Art Spotlight: Chingu!

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About Me

Hello! I’m Josh Hansen and I live in Austin, Texas. I grew up in Hawaii and moved to San Francisco to attend art school in the early 2000s. I’ve been working in the games industry for a little over 14 years and if I’m not modeling, texturing, or implementing art in engine you can probably find me in a meeting.

In my spare time I try to work on personal projects that align with my personal taste, which usually end up being whimsical in some fashion. I generally use Maya, Photoshop, and Substance Painter since I’m familiar with them, but try to learn new processes or software when I can. I’m lucky to work with amazingly talented artists who are willing to show me their secrets for free!

Inspiration

Chingu was the mascot of Fantastic Fest 2018, an annual Austin film festival that I attend with my friends. I thought it was a cute creature and it seemed like it would be fun to build it out in 3D.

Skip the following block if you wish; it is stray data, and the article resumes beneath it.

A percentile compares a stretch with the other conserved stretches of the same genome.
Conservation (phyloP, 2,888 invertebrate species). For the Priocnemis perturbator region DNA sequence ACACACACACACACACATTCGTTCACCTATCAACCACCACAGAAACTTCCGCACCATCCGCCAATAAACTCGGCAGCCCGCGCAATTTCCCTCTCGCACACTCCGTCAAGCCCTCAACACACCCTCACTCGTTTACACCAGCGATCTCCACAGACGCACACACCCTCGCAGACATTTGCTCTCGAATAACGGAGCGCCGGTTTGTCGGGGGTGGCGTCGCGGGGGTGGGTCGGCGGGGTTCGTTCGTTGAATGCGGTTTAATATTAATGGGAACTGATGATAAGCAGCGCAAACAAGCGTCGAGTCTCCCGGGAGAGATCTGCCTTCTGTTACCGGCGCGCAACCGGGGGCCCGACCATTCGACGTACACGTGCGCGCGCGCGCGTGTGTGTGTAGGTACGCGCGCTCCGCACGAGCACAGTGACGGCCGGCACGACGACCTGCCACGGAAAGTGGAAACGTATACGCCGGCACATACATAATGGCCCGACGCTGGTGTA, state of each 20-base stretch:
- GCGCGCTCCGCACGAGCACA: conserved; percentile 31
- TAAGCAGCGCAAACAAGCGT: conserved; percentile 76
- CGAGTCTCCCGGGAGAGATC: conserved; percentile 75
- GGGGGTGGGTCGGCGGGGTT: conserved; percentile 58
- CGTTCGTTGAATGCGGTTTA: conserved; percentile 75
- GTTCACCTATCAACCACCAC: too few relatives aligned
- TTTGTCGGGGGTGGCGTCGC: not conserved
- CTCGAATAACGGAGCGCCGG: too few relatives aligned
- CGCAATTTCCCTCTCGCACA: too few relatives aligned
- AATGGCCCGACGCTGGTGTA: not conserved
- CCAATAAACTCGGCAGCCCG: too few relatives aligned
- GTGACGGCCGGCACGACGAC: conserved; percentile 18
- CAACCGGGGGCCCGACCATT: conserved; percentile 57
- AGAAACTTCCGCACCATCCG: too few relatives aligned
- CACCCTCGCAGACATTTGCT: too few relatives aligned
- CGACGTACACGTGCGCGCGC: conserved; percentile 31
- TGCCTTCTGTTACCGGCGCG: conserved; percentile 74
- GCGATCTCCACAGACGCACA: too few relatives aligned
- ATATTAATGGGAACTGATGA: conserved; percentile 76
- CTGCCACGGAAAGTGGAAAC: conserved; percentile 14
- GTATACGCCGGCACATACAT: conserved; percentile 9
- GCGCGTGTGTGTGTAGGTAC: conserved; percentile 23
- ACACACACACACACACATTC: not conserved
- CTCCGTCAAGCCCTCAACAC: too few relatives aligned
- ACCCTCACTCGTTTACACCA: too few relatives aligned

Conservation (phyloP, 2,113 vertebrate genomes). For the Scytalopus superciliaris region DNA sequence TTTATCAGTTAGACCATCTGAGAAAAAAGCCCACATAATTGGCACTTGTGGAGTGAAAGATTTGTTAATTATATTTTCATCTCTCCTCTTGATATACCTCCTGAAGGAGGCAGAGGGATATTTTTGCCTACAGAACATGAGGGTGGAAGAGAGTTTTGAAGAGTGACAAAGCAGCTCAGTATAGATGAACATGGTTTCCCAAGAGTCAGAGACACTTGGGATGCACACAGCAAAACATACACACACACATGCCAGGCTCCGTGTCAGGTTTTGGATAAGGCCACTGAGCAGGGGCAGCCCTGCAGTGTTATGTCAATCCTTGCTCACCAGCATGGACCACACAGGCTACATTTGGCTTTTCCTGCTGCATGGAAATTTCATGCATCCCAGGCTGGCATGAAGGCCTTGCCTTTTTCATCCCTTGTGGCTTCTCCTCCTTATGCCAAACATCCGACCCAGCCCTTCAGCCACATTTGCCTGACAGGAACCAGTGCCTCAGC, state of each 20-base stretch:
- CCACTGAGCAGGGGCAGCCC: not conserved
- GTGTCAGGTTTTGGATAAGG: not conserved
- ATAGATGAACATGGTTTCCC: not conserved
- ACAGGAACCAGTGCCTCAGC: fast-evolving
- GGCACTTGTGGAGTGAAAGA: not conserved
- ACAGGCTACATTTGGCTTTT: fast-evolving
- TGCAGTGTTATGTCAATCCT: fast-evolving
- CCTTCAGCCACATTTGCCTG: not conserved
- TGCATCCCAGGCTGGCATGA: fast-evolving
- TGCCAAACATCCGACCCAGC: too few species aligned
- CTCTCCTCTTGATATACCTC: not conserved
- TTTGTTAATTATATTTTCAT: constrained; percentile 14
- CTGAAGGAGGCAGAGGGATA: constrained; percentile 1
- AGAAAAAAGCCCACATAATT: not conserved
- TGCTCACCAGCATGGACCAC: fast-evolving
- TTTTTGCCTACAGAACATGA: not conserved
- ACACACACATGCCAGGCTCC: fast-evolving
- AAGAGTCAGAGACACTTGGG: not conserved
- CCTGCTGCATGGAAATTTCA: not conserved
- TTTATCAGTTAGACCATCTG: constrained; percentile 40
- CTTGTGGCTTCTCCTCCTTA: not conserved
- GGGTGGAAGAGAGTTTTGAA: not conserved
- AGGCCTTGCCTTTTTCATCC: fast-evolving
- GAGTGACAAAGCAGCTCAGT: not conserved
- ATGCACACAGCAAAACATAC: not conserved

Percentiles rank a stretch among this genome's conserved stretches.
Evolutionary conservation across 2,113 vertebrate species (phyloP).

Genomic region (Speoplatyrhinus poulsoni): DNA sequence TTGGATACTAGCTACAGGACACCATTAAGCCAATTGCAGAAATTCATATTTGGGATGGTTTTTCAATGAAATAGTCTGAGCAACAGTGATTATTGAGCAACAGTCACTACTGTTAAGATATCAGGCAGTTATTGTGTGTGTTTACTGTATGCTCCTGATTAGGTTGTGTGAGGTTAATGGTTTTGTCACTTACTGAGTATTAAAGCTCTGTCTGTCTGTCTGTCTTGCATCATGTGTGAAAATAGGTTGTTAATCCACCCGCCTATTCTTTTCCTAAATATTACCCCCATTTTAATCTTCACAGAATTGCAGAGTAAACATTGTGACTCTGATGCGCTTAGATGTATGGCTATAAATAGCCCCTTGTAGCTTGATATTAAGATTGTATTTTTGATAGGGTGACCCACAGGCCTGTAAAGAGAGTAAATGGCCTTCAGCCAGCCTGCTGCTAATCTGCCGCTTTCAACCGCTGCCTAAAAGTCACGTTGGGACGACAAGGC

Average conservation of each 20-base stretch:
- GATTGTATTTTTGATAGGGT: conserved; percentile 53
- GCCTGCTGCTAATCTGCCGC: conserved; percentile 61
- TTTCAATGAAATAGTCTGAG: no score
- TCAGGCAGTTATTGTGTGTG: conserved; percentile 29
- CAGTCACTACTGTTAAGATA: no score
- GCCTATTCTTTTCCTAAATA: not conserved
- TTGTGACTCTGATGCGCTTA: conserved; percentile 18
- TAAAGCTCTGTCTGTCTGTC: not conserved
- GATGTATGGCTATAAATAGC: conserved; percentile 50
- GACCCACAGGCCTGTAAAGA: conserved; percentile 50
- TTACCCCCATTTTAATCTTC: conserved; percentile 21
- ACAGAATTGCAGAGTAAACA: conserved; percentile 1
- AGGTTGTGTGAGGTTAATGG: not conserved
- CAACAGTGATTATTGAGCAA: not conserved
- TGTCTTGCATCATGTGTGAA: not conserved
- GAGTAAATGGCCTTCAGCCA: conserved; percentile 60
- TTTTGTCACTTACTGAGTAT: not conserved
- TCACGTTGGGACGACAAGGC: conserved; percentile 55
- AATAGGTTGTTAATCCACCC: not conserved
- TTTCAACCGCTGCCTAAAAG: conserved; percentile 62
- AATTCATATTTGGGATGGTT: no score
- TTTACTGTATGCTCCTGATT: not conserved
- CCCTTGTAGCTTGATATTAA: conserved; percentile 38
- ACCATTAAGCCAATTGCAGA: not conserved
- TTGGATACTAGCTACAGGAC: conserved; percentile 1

Chingu is comprised of fairly simple shapes so the big focus of the character is on its pose and how its limbs are arranged. I wanted to keep the pose close to the original 2D image but also needed to make it feel like it was standing in 3D space.

Modeling

I started by blocking out the basic shape of the character in Maya. I knew I was going to be smoothing everything at the end so that informed most of the decisions I made when I was modeling. Keeping everything low(ish) poly and reinforcing edges with bevels would allow me to keep the specific shapes I wanted once everything was smoothed. I also wasn’t worried about adding fine detail to the mesh since I was planning to add details via texture in Substance Painter.

I used the Mesh Blend plugin for Maya to add cylindrical parts to the spherical mesh so that I could extrude them to make horns and limbs. I didn’t worry too much about ngons while building these parts because smoothing the mesh would normalize everything. If it looks good when it’s smoothed, that’s all that matters!